I have been around quite a while and I’m kind of a pack rat. I have over two hundred LP’s I couldn’t part with several hundred CD’s. The Internet has made these things obsolete. I have all the standard piano lit scores and maybe a hundred pocket scores, plus all my old scores, sketches, etc. It’s a mess! But I love having these things around.

Rather than summarize my recording library, I’ll just give you a sample of my present favorites: a 1970’s Waldstein sonata by V. Ashkenazy, a complete set of CD’s by the Singers Unlimited, a lovely album of swing piano (particularly For Miss Black) by Mel Powell, an LP of Rachmaninoff playing his transcriptions of Kreisler and others (wonderful!), a live recording of the Dave Brubeck Quartet at the 1958 Newport Jazz Festival, LP’s of Walter Gieseking on Angel Records, particularly his Debussy performances, and tenor sax giant Zoot Sims’ Warm Tenor album (such expressive playing!). Add to that Hilary Hahn’s new album of the six solo violin sonatas by Eugene Ysaye. It’s absolutely stunning! It’s all great music making.

What musical mentor had the greatest impact on your musical journey?

Miss Adelaide Ihrig White, my piano teacher and music mentor until I was 17, was a seminal influence on me. She gave me books to read, taught me to play musically, helped me develop a true technique and to respect excellence and tradition. Once Miss Adelaide heard me improvising around a movement of a Beethoven sonata. She threw my Beethoven volume the length of the room and gave me a furious lecture on respect for great artistic accomplishment.

Not only was I impressed with her arm, (Ha!) but her passion was shockingly impressive to me. She truly believed in music as art! She demanded that I respect that. It was the right time and the right place. I got the message. Thanks Miss Adelaide.

If you could collaborate with anyone, who would it be?

Well, wouldn’t it be a delight to improvise four hands with Debussy? Or play the blues with Ellington? Or play the Bartok Sonata with the master himself? I would have loved to accompany Tony Bennett. Or Ella Fitzgerald. The fantasies are endless.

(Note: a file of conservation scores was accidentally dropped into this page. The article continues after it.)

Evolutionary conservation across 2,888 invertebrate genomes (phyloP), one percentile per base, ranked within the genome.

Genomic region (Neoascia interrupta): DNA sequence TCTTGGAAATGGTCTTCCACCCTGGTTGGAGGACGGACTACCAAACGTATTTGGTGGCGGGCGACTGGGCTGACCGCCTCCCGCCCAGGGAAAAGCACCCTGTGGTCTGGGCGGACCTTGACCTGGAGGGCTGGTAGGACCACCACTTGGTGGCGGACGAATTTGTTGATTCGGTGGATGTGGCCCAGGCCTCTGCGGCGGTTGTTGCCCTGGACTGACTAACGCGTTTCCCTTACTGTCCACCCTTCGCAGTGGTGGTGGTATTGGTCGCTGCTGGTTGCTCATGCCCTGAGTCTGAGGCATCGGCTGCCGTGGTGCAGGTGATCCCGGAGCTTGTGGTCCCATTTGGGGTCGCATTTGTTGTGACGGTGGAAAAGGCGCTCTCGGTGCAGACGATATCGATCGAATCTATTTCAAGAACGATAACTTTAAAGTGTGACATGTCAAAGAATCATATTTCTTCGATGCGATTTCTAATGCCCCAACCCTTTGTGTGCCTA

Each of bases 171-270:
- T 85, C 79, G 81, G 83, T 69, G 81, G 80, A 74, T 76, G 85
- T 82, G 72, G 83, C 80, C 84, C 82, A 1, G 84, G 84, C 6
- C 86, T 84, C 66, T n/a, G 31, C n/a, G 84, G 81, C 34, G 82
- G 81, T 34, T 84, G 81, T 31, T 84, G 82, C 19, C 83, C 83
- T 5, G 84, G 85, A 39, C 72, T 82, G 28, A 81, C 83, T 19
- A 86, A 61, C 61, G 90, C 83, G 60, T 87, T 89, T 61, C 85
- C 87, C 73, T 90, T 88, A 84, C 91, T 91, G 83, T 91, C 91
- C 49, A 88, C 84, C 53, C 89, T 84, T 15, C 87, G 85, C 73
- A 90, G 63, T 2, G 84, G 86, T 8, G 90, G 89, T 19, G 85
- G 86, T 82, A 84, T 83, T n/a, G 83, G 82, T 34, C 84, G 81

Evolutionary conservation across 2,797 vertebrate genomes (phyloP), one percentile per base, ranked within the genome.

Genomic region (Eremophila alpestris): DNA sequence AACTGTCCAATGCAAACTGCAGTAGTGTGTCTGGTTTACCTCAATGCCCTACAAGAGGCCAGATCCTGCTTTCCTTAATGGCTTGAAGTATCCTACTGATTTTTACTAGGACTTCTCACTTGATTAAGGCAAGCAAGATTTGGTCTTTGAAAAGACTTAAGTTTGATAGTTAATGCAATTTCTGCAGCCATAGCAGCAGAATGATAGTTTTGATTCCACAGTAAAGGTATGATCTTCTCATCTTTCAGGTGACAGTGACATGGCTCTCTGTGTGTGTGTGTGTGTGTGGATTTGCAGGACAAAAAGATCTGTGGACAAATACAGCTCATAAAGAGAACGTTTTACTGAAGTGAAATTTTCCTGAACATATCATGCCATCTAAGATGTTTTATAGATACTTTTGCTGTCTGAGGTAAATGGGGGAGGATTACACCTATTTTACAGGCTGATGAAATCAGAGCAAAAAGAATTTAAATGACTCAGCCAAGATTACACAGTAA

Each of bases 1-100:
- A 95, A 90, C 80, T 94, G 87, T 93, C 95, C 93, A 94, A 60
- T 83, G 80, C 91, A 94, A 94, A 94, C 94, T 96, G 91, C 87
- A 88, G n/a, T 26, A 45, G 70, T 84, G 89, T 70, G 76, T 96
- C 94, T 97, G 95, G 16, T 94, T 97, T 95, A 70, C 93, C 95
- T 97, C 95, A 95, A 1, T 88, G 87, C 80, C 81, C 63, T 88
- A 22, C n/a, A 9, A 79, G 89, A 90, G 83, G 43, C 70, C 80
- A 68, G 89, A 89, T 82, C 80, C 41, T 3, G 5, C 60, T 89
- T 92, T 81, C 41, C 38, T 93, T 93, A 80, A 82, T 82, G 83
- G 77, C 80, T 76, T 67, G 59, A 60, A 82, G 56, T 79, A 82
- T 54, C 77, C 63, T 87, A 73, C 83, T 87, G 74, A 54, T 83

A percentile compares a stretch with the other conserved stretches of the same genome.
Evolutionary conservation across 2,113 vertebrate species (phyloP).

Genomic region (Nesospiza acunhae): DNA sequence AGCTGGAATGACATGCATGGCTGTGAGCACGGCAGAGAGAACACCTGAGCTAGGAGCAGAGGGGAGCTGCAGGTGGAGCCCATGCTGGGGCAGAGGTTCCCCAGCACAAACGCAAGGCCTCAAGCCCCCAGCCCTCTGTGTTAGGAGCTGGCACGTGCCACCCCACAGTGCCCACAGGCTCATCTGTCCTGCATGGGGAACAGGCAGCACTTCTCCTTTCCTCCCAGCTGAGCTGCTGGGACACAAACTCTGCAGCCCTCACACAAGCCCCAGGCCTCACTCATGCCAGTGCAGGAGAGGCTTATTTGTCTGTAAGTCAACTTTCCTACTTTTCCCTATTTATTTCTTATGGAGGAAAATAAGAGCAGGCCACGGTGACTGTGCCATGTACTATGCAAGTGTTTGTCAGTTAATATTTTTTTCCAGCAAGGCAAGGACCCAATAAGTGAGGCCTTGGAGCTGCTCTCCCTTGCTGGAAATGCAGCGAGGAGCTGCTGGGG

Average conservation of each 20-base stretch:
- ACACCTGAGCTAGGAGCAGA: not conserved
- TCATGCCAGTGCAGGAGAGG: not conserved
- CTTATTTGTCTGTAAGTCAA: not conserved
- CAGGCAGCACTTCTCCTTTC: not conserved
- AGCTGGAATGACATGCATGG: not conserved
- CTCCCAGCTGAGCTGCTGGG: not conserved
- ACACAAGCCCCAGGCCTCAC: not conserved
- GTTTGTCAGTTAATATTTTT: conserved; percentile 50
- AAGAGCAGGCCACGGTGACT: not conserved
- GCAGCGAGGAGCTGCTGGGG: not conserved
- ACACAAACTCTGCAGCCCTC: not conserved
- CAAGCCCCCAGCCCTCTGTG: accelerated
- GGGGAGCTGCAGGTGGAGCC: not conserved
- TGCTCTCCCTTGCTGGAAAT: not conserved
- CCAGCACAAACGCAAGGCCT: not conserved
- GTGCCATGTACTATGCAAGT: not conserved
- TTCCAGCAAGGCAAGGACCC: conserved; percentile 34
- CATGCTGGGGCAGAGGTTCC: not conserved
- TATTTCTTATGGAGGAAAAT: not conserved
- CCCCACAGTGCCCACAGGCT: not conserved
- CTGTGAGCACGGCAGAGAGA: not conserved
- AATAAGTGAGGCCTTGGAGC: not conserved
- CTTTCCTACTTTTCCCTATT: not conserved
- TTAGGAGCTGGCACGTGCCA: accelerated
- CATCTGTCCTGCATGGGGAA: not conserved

You know, I once had a vibrant dream where Ben Webster, the late great tenor sax legend, invited me to this jam session. I just listened. After a while I said, “Ben, some of these folks are…well…dead!” He said, with a big smile, “And so am I! But no, man, not really. We don’t die.”

I’ll leave the interpretation to a psychiatrist, but aren’t we always collaborating with our teachers, our former peers, our heroes? Music is so much more than the individual artist, right?

My collaborators on this new album, the Bold City Contemporary Ensemble, were wonderful to work with. They understand my music and they play it with intelligence, sensitivity and brilliance. This album represents a very fulfilling musical collaboration!

  • Gary Smart

    Gary Smart’s career has encompassed a wide range of activities as composer, classical and jazz pianist, and teacher. Always a musician with varied interests, he may be the only pianist to have studied with Yale scholar/keyboardist Ralph Kirkpatrick, the great Cuban virtuoso Jorge Bolet, and the master jazz pianist Oscar Peterson. A true American pluralist, Smart composes and improvises music that reflects an abiding interest in Americana, jazz, and world music, as well as the Western classical tradition.